mutate(product_info = str_remove_all(product_info, "[:digit:]{8}"),
               product_info = str_trim(product_info),
               product_name =
                   str_extract(product_info, "(?<=[:digit:])\\s.+") %>%
                   str_extract("(?<=[:digit:])\\s.+") %>%
                   str_extract("(?<=[:digit:])\\s.+") %>%
                   str_extract("\\s.+(?=\\s[:digit:])") %>%
                   str_extract("\\s.+(?=\\s[:digit:])") %>%
                   str_extract("\\s.+(?=\\s[:digit:])") %>%
                   str_extract("\\s.+(?=\\s[:digit:])") %>%
                   str_remove("\\d.+") %>%
                   str_trim(side = "right"),
               product_info = str_squish(product_info),
               product_info = str_remove_all(product_info, product_name)
        ) %>% 
        separate(col = product_info,
                 into = c("product_code", "qty1", "qty2",
                          "size", "case", "pack", "cost",
                          "extended_cost"),
                 sep = " ") %>% 
        mutate(product_name = str_trim(product_name)) %>% 
        select(-row_num) %>%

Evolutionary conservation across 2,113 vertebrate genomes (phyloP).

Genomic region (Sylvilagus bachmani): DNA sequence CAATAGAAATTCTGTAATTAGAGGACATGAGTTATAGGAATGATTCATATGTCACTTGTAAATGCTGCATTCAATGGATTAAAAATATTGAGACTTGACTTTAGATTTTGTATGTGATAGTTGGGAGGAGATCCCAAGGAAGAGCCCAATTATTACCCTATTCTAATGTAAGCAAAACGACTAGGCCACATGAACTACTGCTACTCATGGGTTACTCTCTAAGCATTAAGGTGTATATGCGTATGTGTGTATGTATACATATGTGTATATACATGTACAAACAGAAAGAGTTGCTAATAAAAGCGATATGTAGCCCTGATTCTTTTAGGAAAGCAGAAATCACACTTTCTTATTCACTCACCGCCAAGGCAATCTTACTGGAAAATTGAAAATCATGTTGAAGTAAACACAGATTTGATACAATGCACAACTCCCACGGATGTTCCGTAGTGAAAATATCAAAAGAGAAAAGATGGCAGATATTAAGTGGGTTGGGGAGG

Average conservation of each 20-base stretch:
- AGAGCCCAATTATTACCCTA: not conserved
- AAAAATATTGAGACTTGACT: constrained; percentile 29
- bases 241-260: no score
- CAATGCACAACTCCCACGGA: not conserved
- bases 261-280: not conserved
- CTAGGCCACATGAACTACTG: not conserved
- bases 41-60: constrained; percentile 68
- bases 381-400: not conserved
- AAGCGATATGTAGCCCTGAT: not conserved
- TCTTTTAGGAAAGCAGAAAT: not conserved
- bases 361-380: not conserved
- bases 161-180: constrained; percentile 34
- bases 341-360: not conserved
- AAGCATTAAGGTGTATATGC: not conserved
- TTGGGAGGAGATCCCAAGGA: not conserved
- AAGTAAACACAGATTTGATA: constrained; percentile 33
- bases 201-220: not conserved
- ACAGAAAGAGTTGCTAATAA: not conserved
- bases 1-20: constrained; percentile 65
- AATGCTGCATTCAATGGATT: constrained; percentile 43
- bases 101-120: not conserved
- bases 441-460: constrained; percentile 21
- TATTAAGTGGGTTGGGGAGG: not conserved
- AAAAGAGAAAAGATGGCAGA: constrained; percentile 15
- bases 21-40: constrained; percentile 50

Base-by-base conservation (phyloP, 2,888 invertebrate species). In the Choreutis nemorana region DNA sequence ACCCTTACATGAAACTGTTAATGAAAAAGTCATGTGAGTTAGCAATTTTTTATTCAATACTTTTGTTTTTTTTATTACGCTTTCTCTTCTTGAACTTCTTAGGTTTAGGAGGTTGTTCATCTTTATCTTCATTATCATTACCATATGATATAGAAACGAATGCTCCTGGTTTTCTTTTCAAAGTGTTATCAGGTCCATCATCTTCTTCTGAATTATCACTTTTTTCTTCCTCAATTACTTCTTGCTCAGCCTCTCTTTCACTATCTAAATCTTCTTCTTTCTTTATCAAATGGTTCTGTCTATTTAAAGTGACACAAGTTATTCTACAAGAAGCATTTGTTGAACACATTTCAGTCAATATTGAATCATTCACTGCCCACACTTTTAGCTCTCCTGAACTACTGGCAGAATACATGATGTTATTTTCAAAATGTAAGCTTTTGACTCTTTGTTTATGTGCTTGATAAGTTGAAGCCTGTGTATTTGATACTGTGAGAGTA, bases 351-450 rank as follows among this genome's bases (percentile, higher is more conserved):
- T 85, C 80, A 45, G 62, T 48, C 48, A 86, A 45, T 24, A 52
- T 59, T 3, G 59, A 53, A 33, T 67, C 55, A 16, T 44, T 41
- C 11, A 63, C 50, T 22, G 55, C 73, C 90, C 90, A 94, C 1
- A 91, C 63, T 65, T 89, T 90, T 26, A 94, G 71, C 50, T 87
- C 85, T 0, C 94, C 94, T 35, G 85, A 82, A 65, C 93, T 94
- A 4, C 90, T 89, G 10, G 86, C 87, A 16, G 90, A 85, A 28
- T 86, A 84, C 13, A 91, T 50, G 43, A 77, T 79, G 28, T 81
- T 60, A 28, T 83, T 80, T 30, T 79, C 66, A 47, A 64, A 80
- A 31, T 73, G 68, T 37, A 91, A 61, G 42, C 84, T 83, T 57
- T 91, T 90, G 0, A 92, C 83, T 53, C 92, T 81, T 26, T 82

relocate(product_name, .after = "qty1")
}

We map our get_footers helper function to each section of every PDF, and then tidy up the results with enframe and unnest.

dat_footers <- dat_all %>% 
    map(~ .x[[1]][[2]]) %>% 
    map(get_footers)

dat_footers_tidy <- dat_footers %>% 
    enframe("name", "info") %>% 
    unnest(info)

So far we tidied up the bulk of the desired data. We went from one messy character vector to a tidy dataframe with eight columns.

Now we just need a few more items from our PDF, namely an id number, a date, and another id number.

To get the first number, we need more purrr, more stringr, and more helper functions.

dat_headers <- dat_all %>% 
    map(~ .x[[1]][[1]]) %>% 
    map(str_squish)

get_id1 <- function(data) {
    data %>% 
        str_squish() %>% 
        .[2] %>%